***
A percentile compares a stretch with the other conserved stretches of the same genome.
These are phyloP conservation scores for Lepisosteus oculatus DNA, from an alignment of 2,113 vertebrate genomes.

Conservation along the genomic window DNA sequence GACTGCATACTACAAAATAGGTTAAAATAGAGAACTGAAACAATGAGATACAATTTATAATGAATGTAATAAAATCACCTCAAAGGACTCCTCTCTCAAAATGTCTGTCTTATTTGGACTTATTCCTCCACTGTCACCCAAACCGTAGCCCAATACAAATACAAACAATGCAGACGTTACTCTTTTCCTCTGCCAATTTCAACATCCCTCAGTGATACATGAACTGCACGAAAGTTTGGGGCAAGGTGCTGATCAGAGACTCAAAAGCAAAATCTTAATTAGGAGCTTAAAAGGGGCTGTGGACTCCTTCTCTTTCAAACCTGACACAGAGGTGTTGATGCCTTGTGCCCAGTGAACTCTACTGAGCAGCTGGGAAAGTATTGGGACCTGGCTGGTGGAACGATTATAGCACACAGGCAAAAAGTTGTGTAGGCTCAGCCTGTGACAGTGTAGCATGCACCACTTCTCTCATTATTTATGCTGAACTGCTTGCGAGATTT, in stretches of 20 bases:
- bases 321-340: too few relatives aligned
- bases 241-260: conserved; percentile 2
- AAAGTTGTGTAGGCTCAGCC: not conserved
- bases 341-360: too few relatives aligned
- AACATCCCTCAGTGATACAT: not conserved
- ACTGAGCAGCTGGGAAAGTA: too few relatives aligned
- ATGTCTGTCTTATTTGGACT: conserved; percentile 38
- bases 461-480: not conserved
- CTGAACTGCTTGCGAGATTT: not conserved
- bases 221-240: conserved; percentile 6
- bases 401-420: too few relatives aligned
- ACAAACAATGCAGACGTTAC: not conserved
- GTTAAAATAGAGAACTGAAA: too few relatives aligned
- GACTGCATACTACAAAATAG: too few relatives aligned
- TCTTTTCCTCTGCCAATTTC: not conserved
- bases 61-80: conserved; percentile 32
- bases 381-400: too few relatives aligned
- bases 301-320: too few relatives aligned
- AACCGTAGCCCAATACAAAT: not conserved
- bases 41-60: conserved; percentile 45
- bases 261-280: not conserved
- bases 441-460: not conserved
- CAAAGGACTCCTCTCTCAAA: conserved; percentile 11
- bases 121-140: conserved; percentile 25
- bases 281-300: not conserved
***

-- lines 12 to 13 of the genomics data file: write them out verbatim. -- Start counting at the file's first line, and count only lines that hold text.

- CTGAACTGCTTGCGAGATTT: not conserved
- bases 221-240: conserved; percentile 6